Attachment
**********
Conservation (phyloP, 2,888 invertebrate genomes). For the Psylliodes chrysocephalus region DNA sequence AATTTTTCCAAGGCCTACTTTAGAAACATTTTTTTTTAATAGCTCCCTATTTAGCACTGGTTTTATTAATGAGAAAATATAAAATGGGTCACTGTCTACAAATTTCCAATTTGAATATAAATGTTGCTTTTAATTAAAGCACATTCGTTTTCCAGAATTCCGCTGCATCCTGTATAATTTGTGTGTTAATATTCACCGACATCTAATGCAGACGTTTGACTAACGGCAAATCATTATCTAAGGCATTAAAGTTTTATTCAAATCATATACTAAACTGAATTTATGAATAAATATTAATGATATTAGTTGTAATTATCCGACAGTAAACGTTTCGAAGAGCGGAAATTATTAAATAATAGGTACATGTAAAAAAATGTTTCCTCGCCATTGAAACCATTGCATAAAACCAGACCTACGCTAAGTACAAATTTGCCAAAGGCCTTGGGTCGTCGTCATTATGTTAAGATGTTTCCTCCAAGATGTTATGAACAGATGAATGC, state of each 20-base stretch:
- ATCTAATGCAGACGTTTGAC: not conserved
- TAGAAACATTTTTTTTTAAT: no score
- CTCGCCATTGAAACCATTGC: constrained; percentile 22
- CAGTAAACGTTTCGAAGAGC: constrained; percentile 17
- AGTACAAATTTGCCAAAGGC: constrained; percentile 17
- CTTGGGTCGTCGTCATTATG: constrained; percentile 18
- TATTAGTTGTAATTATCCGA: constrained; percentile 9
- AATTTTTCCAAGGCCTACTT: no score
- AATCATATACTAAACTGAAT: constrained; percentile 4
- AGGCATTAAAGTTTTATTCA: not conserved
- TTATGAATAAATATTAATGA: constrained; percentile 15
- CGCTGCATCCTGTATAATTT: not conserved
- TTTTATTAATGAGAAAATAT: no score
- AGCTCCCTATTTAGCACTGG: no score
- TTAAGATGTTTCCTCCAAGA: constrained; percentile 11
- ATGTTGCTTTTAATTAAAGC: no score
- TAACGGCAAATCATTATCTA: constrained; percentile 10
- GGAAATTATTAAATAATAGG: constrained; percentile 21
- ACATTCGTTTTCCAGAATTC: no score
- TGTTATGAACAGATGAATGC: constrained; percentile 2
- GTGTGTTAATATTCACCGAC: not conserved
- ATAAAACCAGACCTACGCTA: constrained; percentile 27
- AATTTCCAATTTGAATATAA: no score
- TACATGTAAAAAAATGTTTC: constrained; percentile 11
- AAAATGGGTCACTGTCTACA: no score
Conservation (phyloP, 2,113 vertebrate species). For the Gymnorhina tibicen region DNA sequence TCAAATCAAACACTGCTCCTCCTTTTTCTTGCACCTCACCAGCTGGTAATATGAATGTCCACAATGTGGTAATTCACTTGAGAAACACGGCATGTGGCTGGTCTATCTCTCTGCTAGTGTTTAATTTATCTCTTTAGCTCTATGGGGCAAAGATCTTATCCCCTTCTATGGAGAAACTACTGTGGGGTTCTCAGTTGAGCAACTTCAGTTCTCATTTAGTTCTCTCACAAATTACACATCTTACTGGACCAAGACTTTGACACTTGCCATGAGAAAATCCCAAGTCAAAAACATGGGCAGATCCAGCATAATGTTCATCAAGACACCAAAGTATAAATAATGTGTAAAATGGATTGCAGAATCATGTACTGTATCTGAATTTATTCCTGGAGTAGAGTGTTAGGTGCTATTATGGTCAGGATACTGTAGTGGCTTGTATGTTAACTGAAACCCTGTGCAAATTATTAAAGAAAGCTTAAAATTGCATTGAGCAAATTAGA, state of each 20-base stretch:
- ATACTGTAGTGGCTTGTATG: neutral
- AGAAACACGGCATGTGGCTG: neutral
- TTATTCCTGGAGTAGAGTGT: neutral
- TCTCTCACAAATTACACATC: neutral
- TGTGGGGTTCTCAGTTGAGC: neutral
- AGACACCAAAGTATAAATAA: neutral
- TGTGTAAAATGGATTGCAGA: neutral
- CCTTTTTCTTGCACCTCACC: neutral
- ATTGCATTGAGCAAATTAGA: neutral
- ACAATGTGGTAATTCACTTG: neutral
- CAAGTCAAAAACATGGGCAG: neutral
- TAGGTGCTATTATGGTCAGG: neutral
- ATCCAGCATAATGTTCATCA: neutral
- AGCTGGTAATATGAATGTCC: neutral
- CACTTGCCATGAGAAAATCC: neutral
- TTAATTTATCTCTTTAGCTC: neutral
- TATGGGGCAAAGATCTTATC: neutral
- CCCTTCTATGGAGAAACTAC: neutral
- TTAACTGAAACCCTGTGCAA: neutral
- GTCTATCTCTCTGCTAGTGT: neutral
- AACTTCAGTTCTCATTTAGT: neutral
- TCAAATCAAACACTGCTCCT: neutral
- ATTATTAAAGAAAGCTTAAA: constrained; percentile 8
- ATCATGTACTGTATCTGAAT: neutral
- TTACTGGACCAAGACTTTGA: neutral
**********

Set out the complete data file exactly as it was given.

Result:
Conservation (phyloP, 2,888 invertebrate genomes). For the Psylliodes chrysocephalus region DNA sequence AATTTTTCCAAGGCCTACTTTAGAAACATTTTTTTTTAATAGCTCCCTATTTAGCACTGGTTTTATTAATGAGAAAATATAAAATGGGTCACTGTCTACAAATTTCCAATTTGAATATAAATGTTGCTTTTAATTAAAGCACATTCGTTTTCCAGAATTCCGCTGCATCCTGTATAATTTGTGTGTTAATATTCACCGACATCTAATGCAGACGTTTGACTAACGGCAAATCATTATCTAAGGCATTAAAGTTTTATTCAAATCATATACTAAACTGAATTTATGAATAAATATTAATGATATTAGTTGTAATTATCCGACAGTAAACGTTTCGAAGAGCGGAAATTATTAAATAATAGGTACATGTAAAAAAATGTTTCCTCGCCATTGAAACCATTGCATAAAACCAGACCTACGCTAAGTACAAATTTGCCAAAGGCCTTGGGTCGTCGTCATTATGTTAAGATGTTTCCTCCAAGATGTTATGAACAGATGAATGC, state of each 20-base stretch:
- ATCTAATGCAGACGTTTGAC: not conserved
- TAGAAACATTTTTTTTTAAT: no score
- CTCGCCATTGAAACCATTGC: constrained; percentile 22
- CAGTAAACGTTTCGAAGAGC: constrained; percentile 17
- AGTACAAATTTGCCAAAGGC: constrained; percentile 17
- CTTGGGTCGTCGTCATTATG: constrained; percentile 18
- TATTAGTTGTAATTATCCGA: constrained; percentile 9
- AATTTTTCCAAGGCCTACTT: no score
- AATCATATACTAAACTGAAT: constrained; percentile 4
- AGGCATTAAAGTTTTATTCA: not conserved
- TTATGAATAAATATTAATGA: constrained; percentile 15
- CGCTGCATCCTGTATAATTT: not conserved
- TTTTATTAATGAGAAAATAT: no score
- AGCTCCCTATTTAGCACTGG: no score
- TTAAGATGTTTCCTCCAAGA: constrained; percentile 11
- ATGTTGCTTTTAATTAAAGC: no score
- TAACGGCAAATCATTATCTA: constrained; percentile 10
- GGAAATTATTAAATAATAGG: constrained; percentile 21
- ACATTCGTTTTCCAGAATTC: no score
- TGTTATGAACAGATGAATGC: constrained; percentile 2
- GTGTGTTAATATTCACCGAC: not conserved
- ATAAAACCAGACCTACGCTA: constrained; percentile 27
- AATTTCCAATTTGAATATAA: no score
- TACATGTAAAAAAATGTTTC: constrained; percentile 11
- AAAATGGGTCACTGTCTACA: no score
Conservation (phyloP, 2,113 vertebrate species). For the Gymnorhina tibicen region DNA sequence TCAAATCAAACACTGCTCCTCCTTTTTCTTGCACCTCACCAGCTGGTAATATGAATGTCCACAATGTGGTAATTCACTTGAGAAACACGGCATGTGGCTGGTCTATCTCTCTGCTAGTGTTTAATTTATCTCTTTAGCTCTATGGGGCAAAGATCTTATCCCCTTCTATGGAGAAACTACTGTGGGGTTCTCAGTTGAGCAACTTCAGTTCTCATTTAGTTCTCTCACAAATTACACATCTTACTGGACCAAGACTTTGACACTTGCCATGAGAAAATCCCAAGTCAAAAACATGGGCAGATCCAGCATAATGTTCATCAAGACACCAAAGTATAAATAATGTGTAAAATGGATTGCAGAATCATGTACTGTATCTGAATTTATTCCTGGAGTAGAGTGTTAGGTGCTATTATGGTCAGGATACTGTAGTGGCTTGTATGTTAACTGAAACCCTGTGCAAATTATTAAAGAAAGCTTAAAATTGCATTGAGCAAATTAGA, state of each 20-base stretch:
- ATACTGTAGTGGCTTGTATG: neutral
- AGAAACACGGCATGTGGCTG: neutral
- TTATTCCTGGAGTAGAGTGT: neutral
- TCTCTCACAAATTACACATC: neutral
- TGTGGGGTTCTCAGTTGAGC: neutral
- AGACACCAAAGTATAAATAA: neutral
- TGTGTAAAATGGATTGCAGA: neutral
- CCTTTTTCTTGCACCTCACC: neutral
- ATTGCATTGAGCAAATTAGA: neutral
- ACAATGTGGTAATTCACTTG: neutral
- CAAGTCAAAAACATGGGCAG: neutral
- TAGGTGCTATTATGGTCAGG: neutral
- ATCCAGCATAATGTTCATCA: neutral
- AGCTGGTAATATGAATGTCC: neutral
- CACTTGCCATGAGAAAATCC: neutral
- TTAATTTATCTCTTTAGCTC: neutral
- TATGGGGCAAAGATCTTATC: neutral
- CCCTTCTATGGAGAAACTAC: neutral
- TTAACTGAAACCCTGTGCAA: neutral
- GTCTATCTCTCTGCTAGTGT: neutral
- AACTTCAGTTCTCATTTAGT: neutral
- TCAAATCAAACACTGCTCCT: neutral
- ATTATTAAAGAAAGCTTAAA: constrained; percentile 8
- ATCATGTACTGTATCTGAAT: neutral
- TTACTGGACCAAGACTTTGA: neutral